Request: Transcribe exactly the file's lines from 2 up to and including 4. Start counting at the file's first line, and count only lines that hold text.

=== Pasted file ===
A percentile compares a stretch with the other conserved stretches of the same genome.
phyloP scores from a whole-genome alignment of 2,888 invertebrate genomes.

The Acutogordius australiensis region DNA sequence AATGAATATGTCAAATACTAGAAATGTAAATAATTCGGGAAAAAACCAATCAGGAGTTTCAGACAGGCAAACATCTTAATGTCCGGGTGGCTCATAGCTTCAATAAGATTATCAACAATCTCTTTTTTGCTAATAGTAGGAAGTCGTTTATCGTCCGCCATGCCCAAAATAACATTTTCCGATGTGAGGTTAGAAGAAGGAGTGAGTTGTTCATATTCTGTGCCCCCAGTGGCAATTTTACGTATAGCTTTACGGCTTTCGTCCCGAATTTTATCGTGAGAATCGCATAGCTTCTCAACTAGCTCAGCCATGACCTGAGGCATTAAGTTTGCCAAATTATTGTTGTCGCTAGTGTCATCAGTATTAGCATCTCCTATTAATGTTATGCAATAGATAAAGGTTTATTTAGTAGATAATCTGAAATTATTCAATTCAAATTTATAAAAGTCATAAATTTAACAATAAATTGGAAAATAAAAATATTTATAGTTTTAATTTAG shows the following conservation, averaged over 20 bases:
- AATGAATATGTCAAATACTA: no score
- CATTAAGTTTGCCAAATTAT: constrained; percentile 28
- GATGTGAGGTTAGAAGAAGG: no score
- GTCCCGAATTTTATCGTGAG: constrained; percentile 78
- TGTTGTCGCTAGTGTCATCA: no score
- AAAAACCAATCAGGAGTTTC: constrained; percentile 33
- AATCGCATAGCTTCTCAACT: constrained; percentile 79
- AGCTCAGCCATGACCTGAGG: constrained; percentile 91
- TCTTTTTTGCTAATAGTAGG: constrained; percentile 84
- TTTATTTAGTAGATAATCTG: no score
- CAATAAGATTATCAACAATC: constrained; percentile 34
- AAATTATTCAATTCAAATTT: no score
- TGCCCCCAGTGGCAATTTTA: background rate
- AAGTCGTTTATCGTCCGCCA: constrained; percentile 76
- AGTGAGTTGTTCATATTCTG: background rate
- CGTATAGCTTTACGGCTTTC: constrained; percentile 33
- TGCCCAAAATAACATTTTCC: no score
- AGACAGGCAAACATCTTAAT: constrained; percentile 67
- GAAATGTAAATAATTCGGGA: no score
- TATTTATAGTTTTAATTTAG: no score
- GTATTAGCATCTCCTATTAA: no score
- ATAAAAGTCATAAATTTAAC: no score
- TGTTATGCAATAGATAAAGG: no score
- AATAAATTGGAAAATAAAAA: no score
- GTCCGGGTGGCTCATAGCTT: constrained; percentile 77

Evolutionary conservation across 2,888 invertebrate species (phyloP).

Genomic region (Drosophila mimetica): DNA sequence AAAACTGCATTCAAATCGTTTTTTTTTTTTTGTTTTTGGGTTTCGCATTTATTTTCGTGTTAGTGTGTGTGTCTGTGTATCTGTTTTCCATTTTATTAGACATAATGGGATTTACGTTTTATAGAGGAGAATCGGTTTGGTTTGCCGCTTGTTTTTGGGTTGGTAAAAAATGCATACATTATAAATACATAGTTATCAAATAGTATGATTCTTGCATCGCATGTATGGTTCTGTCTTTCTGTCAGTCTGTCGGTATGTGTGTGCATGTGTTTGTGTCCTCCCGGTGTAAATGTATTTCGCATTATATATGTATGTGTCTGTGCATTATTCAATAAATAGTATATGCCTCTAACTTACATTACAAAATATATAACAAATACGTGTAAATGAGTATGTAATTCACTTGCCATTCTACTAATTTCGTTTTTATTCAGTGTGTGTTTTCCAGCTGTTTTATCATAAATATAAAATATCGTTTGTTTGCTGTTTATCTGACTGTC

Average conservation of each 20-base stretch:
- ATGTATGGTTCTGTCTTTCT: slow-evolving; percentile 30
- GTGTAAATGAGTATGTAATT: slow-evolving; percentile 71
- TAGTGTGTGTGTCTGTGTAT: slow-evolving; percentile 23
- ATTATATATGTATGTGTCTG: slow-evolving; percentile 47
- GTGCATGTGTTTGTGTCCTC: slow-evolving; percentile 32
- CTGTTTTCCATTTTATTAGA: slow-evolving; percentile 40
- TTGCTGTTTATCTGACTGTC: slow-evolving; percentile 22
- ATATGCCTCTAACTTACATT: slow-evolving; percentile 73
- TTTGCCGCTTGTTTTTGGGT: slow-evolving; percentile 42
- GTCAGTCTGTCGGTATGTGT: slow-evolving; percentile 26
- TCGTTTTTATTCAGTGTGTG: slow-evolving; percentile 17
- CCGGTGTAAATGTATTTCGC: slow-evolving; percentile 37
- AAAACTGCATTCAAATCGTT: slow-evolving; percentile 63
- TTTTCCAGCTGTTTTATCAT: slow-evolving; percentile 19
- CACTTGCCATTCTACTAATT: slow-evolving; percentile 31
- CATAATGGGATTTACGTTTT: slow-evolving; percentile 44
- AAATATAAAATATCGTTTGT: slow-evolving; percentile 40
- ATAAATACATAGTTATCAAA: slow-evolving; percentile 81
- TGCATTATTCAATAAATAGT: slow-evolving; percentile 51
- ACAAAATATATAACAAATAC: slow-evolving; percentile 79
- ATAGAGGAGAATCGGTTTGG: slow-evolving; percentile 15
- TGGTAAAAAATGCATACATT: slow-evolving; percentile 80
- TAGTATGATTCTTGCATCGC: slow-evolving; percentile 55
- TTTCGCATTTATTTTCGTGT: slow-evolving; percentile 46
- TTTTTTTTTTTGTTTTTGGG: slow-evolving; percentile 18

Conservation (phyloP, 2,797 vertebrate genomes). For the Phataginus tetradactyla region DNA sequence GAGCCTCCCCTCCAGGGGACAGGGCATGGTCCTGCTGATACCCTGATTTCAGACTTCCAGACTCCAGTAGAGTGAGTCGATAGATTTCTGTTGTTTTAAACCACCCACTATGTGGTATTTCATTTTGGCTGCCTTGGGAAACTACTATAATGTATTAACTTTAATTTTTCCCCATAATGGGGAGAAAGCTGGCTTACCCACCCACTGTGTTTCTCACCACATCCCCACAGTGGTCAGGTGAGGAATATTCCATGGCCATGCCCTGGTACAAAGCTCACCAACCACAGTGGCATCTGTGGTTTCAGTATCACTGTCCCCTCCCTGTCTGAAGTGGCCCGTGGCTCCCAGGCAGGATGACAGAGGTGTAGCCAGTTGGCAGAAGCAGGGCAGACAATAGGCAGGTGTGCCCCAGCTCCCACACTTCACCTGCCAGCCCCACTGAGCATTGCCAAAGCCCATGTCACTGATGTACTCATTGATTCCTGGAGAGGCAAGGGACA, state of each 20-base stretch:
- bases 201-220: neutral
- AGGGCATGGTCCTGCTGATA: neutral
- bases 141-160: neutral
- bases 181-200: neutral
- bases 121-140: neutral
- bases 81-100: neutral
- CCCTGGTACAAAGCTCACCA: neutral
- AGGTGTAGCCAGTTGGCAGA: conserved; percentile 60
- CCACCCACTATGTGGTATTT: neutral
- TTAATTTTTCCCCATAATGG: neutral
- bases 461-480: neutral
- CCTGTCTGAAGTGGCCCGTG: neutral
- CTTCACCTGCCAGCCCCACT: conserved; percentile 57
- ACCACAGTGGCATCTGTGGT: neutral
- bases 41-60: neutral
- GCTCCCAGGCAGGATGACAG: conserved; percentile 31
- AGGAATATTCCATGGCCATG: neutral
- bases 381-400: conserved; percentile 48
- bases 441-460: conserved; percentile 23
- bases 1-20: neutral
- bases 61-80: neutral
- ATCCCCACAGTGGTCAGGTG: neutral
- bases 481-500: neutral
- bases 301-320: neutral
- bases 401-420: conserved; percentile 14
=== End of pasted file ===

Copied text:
phyloP scores from a whole-genome alignment of 2,888 invertebrate genomes.

The Acutogordius australiensis region DNA sequence AATGAATATGTCAAATACTAGAAATGTAAATAATTCGGGAAAAAACCAATCAGGAGTTTCAGACAGGCAAACATCTTAATGTCCGGGTGGCTCATAGCTTCAATAAGATTATCAACAATCTCTTTTTTGCTAATAGTAGGAAGTCGTTTATCGTCCGCCATGCCCAAAATAACATTTTCCGATGTGAGGTTAGAAGAAGGAGTGAGTTGTTCATATTCTGTGCCCCCAGTGGCAATTTTACGTATAGCTTTACGGCTTTCGTCCCGAATTTTATCGTGAGAATCGCATAGCTTCTCAACTAGCTCAGCCATGACCTGAGGCATTAAGTTTGCCAAATTATTGTTGTCGCTAGTGTCATCAGTATTAGCATCTCCTATTAATGTTATGCAATAGATAAAGGTTTATTTAGTAGATAATCTGAAATTATTCAATTCAAATTTATAAAAGTCATAAATTTAACAATAAATTGGAAAATAAAAATATTTATAGTTTTAATTTAG shows the following conservation, averaged over 20 bases:
- AATGAATATGTCAAATACTA: no score